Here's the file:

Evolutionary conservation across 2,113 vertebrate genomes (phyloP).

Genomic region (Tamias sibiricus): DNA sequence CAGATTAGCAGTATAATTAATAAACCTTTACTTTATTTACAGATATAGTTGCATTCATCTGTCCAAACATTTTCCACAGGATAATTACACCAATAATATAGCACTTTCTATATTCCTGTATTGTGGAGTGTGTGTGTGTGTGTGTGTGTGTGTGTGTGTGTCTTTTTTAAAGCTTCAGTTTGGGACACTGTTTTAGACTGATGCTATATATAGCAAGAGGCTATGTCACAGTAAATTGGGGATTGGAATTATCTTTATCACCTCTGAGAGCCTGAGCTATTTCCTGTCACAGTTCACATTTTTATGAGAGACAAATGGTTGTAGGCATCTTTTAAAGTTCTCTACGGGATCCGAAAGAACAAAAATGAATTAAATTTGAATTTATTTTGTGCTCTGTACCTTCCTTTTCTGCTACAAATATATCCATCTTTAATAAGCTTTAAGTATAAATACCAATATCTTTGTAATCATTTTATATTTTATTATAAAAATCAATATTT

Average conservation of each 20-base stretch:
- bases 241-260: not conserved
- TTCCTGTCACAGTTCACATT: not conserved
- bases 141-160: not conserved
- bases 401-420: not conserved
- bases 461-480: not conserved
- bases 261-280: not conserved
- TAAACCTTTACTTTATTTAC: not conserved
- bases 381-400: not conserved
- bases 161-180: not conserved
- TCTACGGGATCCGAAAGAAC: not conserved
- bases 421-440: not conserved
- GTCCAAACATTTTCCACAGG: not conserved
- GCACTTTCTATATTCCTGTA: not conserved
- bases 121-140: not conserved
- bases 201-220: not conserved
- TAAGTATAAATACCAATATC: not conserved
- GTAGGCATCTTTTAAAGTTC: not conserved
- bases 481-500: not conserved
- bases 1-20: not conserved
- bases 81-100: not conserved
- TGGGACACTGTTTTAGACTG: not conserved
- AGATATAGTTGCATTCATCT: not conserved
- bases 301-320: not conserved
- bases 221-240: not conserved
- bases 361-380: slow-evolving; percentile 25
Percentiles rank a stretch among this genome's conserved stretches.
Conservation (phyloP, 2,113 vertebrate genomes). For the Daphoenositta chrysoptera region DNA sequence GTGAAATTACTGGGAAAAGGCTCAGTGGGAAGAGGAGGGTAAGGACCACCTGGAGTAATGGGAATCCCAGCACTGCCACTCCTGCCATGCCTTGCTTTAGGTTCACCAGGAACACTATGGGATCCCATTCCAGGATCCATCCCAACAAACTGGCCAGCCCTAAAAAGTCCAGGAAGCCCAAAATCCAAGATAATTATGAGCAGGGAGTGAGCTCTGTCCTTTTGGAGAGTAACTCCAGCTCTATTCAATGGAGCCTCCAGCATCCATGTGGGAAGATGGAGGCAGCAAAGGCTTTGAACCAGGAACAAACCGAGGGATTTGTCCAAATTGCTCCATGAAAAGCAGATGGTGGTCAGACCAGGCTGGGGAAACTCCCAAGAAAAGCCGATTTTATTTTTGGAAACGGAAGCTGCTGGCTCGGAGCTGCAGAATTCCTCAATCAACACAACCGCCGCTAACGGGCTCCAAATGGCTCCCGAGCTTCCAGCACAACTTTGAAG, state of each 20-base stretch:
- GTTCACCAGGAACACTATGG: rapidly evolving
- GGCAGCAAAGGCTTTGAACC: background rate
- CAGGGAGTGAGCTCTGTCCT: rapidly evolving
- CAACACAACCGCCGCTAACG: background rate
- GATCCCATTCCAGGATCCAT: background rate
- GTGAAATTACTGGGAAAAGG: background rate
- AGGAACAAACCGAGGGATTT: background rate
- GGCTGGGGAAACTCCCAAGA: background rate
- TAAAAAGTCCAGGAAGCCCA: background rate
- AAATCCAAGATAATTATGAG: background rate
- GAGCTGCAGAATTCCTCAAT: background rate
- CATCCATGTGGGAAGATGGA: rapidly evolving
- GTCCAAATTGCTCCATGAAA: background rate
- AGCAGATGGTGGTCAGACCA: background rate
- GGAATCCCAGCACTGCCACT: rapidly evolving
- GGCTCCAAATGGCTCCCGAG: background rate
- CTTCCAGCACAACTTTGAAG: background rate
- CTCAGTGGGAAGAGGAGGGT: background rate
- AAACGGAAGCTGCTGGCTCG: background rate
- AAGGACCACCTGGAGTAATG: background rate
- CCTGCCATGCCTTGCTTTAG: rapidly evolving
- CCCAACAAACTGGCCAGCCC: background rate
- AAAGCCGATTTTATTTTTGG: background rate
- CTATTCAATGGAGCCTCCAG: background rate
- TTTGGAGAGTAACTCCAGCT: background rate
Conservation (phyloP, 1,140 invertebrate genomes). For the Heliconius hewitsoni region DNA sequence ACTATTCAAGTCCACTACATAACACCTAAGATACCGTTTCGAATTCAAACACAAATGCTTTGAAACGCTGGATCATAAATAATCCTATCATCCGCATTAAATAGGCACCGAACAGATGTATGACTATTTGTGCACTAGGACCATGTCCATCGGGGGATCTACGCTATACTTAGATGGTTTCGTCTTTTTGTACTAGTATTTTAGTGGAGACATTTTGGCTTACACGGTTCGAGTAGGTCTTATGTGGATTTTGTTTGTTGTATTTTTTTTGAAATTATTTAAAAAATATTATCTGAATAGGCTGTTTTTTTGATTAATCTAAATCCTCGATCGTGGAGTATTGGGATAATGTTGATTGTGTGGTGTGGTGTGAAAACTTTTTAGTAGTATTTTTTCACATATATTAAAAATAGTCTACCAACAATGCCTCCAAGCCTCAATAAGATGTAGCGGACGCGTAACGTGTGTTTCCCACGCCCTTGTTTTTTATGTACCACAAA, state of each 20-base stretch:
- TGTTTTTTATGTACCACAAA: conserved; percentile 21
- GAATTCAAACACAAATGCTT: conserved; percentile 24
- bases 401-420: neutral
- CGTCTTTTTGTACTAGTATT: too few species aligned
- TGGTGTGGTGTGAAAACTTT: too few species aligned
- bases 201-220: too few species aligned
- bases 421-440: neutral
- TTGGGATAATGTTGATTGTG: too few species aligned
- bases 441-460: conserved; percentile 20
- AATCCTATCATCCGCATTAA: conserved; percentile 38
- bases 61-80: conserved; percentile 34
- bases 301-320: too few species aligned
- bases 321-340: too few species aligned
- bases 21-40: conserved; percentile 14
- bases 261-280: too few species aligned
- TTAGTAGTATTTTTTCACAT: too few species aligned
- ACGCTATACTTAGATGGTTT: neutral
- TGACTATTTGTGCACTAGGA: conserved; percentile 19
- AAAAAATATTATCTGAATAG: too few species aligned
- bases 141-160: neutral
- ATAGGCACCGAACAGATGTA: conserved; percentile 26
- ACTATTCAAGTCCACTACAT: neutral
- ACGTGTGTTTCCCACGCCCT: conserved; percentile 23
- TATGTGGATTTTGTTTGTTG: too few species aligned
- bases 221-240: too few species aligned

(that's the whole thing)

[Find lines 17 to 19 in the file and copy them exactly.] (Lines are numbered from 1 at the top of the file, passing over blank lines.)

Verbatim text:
- bases 121-140: not conserved
- bases 201-220: not conserved
- TAAGTATAAATACCAATATC: not conserved